Beck
Katy Winn/Invision/AP

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POST TIME: On this day in 1911, Nan Jane Aspinwall rode into New York City carrying a letter to Mayor William Jay Gaynor from San Francisco Mayor Patrick Henry McCarthy, becoming the first woman to cross the U.S. on horseback. She began her trip on Sept. 1, 1910 and covered 4,500 miles in 301 days.

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TIME FLIES: On this day in 2011, Space Shuttle Atlantis took off from Kennedy Space Center, Florida, for the 135th and last mission of the space shuttle program. Atlantis was carrying supplies for the International Space Station and its 12-day mission included an investigation into robotically refueling spacecraft. The first space shuttle, Columbia, was launched on April 12, 1981. Robert L. Crippen, commander of that flight, was present at the final launch.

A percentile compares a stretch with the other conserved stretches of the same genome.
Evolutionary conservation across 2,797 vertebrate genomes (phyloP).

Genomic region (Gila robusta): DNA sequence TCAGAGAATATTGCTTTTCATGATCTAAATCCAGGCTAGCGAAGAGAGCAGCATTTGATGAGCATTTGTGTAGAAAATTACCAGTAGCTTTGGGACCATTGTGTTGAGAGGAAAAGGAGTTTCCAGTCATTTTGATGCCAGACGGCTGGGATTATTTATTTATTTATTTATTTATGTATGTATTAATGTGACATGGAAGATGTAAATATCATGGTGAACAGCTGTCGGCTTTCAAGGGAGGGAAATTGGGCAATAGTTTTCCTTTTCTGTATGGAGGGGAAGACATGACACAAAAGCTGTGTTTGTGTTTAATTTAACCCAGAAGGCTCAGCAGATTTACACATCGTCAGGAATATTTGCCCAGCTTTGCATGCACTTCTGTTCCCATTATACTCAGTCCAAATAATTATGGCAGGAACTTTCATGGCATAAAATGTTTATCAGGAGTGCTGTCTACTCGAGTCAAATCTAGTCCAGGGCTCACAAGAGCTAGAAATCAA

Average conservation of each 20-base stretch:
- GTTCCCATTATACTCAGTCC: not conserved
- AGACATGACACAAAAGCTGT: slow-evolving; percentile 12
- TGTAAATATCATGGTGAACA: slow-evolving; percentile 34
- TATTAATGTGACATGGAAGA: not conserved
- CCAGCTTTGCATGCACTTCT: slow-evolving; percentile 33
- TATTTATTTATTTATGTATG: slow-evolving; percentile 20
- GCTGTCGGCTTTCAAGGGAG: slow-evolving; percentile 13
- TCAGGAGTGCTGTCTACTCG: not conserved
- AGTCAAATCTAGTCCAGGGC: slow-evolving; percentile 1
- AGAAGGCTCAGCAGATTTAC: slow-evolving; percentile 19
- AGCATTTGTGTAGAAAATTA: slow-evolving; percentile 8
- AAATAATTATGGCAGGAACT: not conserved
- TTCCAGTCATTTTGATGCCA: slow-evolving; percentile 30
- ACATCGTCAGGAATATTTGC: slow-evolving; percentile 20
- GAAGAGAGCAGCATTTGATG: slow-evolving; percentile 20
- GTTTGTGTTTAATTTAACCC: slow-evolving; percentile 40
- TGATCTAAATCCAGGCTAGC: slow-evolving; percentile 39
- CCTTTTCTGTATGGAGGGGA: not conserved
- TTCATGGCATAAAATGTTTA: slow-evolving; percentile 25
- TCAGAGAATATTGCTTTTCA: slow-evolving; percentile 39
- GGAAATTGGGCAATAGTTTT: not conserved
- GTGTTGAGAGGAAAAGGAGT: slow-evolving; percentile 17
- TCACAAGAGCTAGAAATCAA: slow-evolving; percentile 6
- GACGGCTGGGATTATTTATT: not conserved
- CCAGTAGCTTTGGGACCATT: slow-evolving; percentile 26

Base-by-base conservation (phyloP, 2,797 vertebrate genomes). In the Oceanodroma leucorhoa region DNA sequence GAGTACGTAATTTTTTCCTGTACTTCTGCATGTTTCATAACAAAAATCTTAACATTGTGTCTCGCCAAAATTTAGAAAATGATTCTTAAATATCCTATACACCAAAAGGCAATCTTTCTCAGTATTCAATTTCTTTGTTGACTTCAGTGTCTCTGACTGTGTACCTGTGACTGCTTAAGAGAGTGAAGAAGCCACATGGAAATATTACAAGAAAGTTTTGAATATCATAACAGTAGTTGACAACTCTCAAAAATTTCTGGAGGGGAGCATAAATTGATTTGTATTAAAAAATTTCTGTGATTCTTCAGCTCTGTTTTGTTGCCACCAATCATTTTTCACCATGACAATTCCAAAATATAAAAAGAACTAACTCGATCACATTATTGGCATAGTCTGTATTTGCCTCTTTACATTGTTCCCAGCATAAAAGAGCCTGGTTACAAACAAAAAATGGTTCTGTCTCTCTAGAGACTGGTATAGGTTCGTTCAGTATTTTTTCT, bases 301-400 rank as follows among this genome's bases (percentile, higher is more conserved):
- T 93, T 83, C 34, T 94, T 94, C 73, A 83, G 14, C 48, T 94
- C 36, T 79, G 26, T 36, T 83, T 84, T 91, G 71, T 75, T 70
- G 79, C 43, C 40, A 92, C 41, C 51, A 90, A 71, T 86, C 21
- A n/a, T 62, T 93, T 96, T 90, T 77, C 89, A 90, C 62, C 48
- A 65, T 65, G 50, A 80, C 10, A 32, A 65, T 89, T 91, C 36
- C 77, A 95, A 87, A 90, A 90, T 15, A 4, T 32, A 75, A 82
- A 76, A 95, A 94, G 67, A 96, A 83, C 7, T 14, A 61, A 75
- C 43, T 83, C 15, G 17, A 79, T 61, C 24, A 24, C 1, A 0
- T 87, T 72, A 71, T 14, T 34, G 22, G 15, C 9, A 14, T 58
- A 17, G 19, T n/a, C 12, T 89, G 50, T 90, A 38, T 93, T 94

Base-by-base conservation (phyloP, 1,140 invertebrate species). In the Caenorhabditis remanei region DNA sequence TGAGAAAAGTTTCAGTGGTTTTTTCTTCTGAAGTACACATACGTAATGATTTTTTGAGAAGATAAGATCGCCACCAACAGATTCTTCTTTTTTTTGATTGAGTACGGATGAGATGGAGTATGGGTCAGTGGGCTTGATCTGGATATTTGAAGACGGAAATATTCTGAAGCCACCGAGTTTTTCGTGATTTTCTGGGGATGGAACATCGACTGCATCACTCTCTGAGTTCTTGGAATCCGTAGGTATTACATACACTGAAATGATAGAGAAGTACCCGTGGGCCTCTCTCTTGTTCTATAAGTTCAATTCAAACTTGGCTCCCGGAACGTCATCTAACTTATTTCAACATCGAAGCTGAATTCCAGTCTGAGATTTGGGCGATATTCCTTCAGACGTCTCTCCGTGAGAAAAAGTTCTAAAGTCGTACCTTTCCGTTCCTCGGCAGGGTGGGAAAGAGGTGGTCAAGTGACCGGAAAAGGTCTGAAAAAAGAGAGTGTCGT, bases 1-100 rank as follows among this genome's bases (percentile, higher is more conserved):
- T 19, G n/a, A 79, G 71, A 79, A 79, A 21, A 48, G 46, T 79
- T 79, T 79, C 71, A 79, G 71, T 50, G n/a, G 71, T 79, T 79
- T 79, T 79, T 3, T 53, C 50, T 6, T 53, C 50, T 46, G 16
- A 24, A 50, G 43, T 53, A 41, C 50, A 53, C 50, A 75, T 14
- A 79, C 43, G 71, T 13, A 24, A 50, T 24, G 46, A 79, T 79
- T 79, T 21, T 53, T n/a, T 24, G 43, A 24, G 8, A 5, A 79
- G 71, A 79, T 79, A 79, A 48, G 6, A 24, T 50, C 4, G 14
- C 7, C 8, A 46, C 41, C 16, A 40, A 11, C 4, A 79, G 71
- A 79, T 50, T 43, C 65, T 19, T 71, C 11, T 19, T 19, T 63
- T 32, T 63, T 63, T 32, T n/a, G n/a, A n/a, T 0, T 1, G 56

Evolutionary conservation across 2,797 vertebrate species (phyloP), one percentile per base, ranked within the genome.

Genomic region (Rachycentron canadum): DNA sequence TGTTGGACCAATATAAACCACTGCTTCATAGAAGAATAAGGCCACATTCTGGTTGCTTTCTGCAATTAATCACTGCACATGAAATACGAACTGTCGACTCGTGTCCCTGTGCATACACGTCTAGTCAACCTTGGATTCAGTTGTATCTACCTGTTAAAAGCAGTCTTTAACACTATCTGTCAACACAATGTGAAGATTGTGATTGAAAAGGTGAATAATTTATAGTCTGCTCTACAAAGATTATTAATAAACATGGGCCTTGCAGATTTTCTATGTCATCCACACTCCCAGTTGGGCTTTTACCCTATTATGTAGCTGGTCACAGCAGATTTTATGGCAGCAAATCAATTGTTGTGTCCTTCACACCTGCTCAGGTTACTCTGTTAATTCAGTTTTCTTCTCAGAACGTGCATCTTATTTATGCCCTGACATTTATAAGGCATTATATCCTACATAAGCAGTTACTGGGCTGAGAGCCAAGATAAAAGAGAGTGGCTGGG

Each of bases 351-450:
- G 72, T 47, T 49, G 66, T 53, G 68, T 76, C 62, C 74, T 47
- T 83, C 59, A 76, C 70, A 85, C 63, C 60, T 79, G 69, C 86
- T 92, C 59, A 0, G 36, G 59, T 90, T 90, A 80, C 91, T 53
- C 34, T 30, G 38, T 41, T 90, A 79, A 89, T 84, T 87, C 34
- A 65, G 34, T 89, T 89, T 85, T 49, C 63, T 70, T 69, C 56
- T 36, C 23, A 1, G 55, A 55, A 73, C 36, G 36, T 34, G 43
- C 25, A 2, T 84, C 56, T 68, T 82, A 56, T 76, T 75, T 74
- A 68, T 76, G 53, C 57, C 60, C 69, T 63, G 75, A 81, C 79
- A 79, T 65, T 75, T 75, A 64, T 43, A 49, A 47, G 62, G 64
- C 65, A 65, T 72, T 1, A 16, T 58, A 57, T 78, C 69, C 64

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Special thanks to “Chase’s Calendar of Events” and Brooklyn Public Library.

 

Quotable:

“The pen is mightier than the sword, and considerably easier to write with.”

— comedian Marty Feldman, who was born on this day in 1934